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It is very common for pregnant women to experience low blood pressure, because quite a lot of body changes occur at this time. Most women will notice their blood pressure dropping at some point early on in their first trimester, and reaching its lowest in the middle of their second trimester. Every prenatal appointment will involve checking your blood pressure by the doctor to ensure your pregnancy proceeds well, as a crucial part of care during pregnancy. In most cases, this drop won’t lead to serious consequences, but in certain circumstances it can pose a danger to the mother and the baby.
Causes of Low Blood Pressure During Pregnancy
1. Expansion of Blood Vessels
Low blood pressure during pregnancy can be due to the blood vessels and their expansion. In fact, pregnant women may drop by 5 to 10 points of systolic pressure and 10 to 15 points for diastolic pressure. In pregnancy, blood vessels expand to prepare for supplying the fetus, while the blood volume won’t reach to that much, your heart therefore must work hard to circulate blood, leading to lower blood pressure.
2. Hypotension in Supine Position
Supine hypotension refers to when a woman experiences low blood pressure during pregnancy while lying down. When you lie down, your uterus spread pressure to major blood vessels within the body, including the vena cava and aorta. This in turn slows down blood circulation. Some women say they feel anxiety or a sense of suffocation when this happens but it can be prevented by lying on your side instead of your back.
3. Hypotension When Rising (Postural Hypotension)
Even you are not pregnant, you must have experienced postural hypotension at some point in their lives. It is more common among pregnant women due to their larger blood volume. Postural hypotension is when your blood pressure drops when you rise quickly from squatting, sitting, or other resting position. Gravity makes your body work harder to successfully circulate blood throughout your body. Standing or getting out of bed more slowly can help to reduce low blood pressure during pregnancy due to postural hypotension.
4. Deficiencies like Anemia
You may develop anemia if you don’t get enough folic acid or vitamin B12. Anemia leads to low blood pressure, causing the issue. It is also possible for dehydration to lead to body deficiencies that slow down circulation. You can fight these potential nutritional deficiencies with a prenatal vitamin.
Should I Worry About Low Blood Pressure During Pregnancy?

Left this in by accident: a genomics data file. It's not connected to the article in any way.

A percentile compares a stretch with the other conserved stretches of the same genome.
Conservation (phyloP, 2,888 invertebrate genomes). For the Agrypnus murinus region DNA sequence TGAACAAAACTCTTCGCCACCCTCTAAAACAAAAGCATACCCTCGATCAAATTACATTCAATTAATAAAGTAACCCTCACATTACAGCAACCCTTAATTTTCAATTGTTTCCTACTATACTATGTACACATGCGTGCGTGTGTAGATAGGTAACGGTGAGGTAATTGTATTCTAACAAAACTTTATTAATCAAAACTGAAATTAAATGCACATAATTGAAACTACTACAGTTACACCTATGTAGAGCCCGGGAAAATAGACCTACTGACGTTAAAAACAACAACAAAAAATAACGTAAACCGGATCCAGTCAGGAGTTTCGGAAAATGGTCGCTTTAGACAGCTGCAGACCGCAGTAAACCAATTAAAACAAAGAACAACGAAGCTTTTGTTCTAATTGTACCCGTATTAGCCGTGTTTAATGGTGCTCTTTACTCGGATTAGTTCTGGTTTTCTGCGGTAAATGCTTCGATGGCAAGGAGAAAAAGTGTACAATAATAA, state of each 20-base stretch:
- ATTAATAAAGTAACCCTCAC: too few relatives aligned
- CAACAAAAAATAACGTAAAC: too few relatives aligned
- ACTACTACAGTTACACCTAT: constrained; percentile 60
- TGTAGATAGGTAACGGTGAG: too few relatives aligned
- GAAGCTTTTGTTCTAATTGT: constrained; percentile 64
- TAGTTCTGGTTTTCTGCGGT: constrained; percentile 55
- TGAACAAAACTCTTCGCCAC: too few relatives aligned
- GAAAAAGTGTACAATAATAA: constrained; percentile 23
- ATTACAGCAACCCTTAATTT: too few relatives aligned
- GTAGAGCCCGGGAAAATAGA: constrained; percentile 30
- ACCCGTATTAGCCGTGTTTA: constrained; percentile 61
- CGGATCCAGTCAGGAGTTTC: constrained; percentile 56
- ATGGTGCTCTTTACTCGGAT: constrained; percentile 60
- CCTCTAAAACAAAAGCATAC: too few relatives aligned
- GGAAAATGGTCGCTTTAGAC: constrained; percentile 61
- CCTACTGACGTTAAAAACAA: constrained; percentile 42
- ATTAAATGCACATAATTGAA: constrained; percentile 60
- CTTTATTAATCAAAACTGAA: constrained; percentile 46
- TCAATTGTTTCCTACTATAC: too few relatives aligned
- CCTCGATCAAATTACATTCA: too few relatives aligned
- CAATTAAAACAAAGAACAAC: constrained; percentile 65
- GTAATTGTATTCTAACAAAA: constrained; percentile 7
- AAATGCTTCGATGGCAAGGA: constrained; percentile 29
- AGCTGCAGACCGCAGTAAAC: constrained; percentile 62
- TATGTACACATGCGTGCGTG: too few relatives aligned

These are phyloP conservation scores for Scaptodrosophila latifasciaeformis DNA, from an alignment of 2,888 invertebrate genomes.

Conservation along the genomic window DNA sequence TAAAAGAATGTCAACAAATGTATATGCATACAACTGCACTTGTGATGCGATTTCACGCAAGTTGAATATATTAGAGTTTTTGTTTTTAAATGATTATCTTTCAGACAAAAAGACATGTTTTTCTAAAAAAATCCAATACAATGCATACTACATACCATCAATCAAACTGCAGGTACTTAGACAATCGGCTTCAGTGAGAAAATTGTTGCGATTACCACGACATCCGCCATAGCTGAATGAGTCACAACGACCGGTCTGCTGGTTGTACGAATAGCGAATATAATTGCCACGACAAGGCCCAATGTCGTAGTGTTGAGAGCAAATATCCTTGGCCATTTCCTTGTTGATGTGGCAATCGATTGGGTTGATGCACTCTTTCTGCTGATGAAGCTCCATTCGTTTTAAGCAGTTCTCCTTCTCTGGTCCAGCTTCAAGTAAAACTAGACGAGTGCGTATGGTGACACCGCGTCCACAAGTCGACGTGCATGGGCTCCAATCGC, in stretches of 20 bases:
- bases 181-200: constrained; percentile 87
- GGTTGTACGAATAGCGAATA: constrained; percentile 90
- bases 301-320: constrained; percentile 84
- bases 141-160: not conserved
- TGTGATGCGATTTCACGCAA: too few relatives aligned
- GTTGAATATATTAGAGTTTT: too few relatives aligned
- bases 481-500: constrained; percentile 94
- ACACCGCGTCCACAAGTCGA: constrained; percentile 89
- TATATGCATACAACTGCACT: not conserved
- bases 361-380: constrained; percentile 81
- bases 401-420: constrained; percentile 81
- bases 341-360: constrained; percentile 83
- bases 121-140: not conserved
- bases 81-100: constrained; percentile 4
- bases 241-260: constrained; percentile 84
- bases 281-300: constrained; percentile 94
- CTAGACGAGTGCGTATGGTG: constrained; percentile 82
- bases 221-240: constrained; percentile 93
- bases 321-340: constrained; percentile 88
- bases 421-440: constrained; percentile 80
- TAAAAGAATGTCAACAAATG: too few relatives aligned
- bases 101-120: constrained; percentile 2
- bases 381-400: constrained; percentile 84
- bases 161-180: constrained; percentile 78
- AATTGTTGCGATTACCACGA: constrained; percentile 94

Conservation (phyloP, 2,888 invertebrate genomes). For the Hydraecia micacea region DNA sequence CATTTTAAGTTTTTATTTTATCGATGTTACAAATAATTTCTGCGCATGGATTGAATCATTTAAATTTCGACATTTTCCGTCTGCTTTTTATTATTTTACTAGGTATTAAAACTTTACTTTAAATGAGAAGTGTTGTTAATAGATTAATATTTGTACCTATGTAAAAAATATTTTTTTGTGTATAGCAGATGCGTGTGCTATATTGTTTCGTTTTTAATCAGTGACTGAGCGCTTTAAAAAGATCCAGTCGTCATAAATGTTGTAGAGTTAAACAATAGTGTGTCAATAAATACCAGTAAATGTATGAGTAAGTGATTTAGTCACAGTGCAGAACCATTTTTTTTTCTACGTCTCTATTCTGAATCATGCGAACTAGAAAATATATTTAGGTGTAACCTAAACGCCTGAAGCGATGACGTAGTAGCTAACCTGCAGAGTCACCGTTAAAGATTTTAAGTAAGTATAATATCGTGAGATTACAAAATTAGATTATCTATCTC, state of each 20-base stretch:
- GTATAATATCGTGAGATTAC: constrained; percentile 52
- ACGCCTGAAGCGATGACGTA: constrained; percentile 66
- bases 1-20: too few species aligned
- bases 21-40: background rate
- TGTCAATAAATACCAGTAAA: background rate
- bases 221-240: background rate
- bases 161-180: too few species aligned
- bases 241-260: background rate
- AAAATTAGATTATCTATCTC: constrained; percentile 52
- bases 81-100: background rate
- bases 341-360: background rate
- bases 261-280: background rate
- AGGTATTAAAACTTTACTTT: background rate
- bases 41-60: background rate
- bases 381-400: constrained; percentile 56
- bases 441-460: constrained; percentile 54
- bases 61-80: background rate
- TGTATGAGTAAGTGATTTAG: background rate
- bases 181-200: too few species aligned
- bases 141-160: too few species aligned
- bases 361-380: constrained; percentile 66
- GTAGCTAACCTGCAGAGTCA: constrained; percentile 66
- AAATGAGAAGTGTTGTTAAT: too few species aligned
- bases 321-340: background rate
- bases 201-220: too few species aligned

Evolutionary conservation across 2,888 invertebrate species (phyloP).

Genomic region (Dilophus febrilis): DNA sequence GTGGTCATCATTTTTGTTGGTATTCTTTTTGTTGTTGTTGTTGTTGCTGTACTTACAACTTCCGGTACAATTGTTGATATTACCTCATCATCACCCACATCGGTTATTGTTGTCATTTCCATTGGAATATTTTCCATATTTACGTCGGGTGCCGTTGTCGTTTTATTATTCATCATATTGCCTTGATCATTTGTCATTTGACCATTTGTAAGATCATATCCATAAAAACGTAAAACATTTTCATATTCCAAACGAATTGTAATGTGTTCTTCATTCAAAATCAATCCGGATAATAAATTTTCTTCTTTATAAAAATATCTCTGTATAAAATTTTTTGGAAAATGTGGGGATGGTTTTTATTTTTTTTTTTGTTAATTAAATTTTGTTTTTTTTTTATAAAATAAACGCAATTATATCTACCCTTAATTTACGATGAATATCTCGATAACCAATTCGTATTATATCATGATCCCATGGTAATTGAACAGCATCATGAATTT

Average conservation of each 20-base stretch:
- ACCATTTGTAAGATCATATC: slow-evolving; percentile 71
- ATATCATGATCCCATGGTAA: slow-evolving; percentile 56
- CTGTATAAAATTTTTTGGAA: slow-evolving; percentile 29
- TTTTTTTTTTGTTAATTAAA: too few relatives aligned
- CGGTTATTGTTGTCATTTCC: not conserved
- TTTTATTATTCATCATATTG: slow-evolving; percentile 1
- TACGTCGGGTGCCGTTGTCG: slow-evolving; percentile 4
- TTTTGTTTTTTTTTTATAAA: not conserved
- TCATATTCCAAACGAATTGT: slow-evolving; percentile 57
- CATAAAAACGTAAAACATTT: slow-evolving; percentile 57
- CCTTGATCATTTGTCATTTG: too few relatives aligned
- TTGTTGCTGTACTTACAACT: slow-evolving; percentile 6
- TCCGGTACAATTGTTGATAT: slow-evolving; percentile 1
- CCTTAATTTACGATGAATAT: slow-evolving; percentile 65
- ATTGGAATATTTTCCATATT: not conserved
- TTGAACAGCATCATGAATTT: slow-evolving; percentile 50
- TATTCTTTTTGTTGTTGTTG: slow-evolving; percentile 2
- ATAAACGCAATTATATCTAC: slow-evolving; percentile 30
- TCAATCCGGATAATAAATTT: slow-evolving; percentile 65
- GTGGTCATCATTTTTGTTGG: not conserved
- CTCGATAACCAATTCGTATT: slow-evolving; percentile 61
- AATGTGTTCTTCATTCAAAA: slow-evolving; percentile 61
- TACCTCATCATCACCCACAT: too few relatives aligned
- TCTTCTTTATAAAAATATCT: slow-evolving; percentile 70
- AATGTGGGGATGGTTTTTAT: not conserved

It is quite normal to experience a drop in blood pressure during early pregnancy, because this usually occurs when your blood volume increase, helping the body to work harder to compensate the fetus development. Your blood pressure will get lowest during your second trimester before slowly increasing back to the normal level during your final trimester. If blood pressure remains low during labor, however, you should keep in mind that an epidural can further lower it, requiring close supervision.
During the first trimester, this decrease in blood pressure can lead to feelings of dizziness or lightheadedness. Yet, dizzy feelings can also be due to low blood sugar or anemia, so it is important to see a doctor if your symptoms continue. Your doctor may suggest several tests to determine whether your blood pressure is harmless or when to give medical intervention to ensure a healthy pregnancy.
How to Deal With Low Blood Pressure During Pregnancy
Keeping track of your blood pressure on a regular basis is a good way to see how healthy your pregnancy is. It also helps you monitor yourself, detecting potential complications such as preeclampsia. You should track your low blood pressure during pregnancy along with other data such as sleep, activity and nutrition. This will let you and your doctor draw patterns between behaviors that affect blood pressure or vice versa. Be sure to tell your doctor if your blood pressure remains consistently high.
Usually, this condition requires no treatment. If it shows some underlying causes, you can take some targeted methods. Intravenous fluids are required to relieve low blood pressure due to dehydration. Graduated compression stockings can help with low blood pressure caused by pooling blood. Sometimes eating a little more salt can improve it, but always talk to your doctor before trying this method.
You can also follow a few steps to help prevent low blood pressure during pregnancy.